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Hidden Provision in Senate Bill Threatens Employer Defenses in Harassment Claims

A Senate bill pending in the Connecticut General Assembly, if passed, would strip employers of two of the most important defenses to sexual harassment claims. The employment provisions in question are tucked away in Section 11(e) of SB-5, “An Act Concerning Online Dating Operators, Online Child Grooming And Harassment, Domestic Violence Training And Protections For Victims Of Family Violence And Domestic Violence.”

The bill, passed yesterday by the Senate, would reverse U.S. Supreme Court precedent on employer liability for discrimination claims, eliminating many employer defenses and rendering Connecticut the only state not to follow U.S. Supreme Court discrimination precedent.

Under current law, an employee claiming discrimination without suffering economic damages must prove the discriminatory conduct complained of “was so severe or pervasive as to alter the terms and conditions of employment.” The standard, established by the Supreme Court, was intended to prevent employer liability in the case of minor workplace slights or insults. Section 11(e) eliminates the “severe or pervasive” standard, providing, “It shall not be a defense to a complaint of discrimination under this section, filed in accordance with section 46a-82, that the conduct was not severe or pervasive.”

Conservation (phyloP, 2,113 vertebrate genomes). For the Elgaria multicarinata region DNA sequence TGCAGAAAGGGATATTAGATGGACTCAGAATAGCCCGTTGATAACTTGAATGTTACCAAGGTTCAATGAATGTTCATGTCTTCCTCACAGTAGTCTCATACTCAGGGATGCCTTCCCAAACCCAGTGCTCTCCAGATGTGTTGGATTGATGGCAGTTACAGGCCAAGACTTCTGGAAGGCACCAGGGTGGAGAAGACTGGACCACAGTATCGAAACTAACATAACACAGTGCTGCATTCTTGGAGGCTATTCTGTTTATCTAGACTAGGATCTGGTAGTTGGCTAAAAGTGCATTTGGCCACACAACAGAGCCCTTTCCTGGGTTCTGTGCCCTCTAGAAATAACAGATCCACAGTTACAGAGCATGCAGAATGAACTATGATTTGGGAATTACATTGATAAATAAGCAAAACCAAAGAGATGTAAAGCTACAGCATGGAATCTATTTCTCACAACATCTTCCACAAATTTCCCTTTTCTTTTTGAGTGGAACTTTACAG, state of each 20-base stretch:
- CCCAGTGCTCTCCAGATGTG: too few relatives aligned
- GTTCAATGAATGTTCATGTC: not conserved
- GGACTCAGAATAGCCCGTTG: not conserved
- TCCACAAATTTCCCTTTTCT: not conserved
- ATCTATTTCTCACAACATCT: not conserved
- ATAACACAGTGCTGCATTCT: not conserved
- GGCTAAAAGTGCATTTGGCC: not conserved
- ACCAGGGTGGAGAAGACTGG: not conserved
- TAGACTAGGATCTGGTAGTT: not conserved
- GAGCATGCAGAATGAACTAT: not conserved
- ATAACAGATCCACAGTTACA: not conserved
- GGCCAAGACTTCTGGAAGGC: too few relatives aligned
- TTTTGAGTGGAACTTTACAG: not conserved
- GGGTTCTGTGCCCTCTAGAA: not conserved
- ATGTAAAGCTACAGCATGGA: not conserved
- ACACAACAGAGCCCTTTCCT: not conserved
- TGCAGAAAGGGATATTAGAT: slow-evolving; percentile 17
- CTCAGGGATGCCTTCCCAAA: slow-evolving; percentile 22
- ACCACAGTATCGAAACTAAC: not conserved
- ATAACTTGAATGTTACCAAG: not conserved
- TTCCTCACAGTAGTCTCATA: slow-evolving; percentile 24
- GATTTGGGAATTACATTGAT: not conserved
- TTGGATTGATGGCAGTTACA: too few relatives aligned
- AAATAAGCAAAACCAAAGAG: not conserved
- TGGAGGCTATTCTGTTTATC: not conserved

Current law also limits an employer’s vicarious liability for a supervisor’s discriminatory conduct where an employer took reasonable steps to prevent the behavior (e.g., sexual harassment training) and provided avenues for employees to report misconduct, but where the employee failed to do so. The proposed bill eliminates this defense, providing, “The fact that such individual did not make a complaint about the discrimination to an employer… shall not be determinative of whether such employer shall be liable.”

“This bill presents a significant setback for employers who have put systems in place to prevent or correct sexual harassment claims in their organizations,” states Attorney Padric Noonan. “However, time may be the biggest obstacle to passage. Before the session ends on May 4, 2022, the bill must pass the House; it would then land on the Governor’s desk for signature,” he noted.

Editor’s Note - Robert Noonan & Associates will conduct its Annual Legislative Update (webinar), which will discuss laws affecting employers that have been passed this session. The date will be announced in the near future with an advance notice to clients of the firm.


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